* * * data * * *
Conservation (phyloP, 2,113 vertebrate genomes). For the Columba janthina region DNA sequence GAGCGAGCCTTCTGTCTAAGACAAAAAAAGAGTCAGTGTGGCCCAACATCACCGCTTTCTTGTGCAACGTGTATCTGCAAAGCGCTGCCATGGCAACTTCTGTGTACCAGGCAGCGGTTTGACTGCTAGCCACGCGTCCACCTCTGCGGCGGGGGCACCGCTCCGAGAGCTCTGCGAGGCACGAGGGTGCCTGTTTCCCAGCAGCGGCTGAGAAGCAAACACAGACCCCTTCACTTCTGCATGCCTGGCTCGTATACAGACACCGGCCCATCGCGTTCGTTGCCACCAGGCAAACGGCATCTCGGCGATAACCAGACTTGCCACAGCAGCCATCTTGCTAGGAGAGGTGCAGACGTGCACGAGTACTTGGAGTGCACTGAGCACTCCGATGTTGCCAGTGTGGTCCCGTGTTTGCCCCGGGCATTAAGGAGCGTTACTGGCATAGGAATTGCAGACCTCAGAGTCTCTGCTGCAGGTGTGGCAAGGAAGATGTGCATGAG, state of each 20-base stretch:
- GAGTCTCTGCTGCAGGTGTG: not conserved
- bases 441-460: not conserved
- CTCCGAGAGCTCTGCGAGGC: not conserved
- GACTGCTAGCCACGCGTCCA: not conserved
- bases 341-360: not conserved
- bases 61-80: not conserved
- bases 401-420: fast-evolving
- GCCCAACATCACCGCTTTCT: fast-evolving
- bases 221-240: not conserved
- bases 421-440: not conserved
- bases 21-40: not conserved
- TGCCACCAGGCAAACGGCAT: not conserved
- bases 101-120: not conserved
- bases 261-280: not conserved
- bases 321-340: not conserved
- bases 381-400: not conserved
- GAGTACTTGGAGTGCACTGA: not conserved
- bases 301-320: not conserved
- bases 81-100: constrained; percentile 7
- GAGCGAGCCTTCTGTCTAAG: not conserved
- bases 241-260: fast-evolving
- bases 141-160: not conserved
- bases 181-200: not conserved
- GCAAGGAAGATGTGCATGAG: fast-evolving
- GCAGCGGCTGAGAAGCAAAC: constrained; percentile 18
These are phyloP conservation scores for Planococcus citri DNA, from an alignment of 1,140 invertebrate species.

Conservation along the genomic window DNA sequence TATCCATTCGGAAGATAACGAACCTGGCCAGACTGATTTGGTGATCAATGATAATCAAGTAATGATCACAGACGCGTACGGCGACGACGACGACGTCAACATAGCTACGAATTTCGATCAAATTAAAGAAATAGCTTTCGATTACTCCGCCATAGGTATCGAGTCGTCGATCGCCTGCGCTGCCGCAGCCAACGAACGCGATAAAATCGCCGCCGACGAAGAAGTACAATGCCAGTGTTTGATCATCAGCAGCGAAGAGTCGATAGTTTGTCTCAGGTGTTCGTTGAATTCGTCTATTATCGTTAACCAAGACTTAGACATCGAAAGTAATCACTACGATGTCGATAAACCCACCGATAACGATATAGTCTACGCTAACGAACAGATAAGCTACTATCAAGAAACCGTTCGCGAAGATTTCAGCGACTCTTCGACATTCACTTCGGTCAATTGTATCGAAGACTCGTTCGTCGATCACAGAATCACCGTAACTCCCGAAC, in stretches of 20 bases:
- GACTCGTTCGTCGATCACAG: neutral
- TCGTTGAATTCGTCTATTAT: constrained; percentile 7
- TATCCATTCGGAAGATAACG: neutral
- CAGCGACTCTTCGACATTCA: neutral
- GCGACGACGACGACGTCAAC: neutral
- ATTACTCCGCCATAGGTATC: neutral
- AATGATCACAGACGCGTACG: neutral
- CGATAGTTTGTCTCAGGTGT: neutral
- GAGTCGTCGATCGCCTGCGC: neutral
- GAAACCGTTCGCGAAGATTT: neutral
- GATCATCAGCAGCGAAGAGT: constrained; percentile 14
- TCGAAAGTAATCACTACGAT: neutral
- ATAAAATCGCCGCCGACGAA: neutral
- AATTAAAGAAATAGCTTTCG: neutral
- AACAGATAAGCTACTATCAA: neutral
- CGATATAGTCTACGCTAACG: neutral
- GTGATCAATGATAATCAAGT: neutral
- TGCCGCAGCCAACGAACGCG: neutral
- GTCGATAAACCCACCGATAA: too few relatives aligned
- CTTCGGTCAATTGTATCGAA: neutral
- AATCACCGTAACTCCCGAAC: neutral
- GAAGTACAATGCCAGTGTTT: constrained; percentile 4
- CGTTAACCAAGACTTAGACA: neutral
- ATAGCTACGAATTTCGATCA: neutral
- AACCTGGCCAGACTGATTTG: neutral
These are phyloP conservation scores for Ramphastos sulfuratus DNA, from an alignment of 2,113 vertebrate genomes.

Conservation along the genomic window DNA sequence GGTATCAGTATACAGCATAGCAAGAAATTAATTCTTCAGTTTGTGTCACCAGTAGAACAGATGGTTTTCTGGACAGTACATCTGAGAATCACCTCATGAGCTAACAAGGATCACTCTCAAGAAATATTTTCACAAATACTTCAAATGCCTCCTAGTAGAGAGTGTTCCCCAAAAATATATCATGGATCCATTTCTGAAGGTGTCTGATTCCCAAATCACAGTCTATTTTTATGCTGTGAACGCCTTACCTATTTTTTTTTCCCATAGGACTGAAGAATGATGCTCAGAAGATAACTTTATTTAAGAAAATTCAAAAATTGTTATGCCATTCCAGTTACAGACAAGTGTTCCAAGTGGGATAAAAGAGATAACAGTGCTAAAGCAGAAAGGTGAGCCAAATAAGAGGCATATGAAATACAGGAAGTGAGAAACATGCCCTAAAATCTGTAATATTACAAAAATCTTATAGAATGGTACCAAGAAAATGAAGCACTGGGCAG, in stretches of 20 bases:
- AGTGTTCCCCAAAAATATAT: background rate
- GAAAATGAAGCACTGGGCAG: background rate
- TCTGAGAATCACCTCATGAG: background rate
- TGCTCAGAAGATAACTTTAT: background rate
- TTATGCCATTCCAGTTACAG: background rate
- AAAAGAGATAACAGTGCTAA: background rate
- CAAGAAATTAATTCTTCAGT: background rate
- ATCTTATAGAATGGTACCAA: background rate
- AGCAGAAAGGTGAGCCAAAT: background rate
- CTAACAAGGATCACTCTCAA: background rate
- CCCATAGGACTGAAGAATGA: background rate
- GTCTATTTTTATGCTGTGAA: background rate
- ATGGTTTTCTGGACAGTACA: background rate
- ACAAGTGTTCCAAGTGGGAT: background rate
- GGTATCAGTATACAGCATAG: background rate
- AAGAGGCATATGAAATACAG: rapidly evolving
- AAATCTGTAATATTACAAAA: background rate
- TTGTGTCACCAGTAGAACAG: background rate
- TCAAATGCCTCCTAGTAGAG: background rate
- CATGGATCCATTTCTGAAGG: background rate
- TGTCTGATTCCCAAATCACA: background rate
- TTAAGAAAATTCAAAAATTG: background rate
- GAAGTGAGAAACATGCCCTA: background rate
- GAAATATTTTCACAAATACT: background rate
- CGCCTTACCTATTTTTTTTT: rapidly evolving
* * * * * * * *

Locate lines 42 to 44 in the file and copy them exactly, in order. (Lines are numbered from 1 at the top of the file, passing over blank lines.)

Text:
- AATTAAAGAAATAGCTTTCG: neutral
- AACAGATAAGCTACTATCAA: neutral
- CGATATAGTCTACGCTAACG: neutral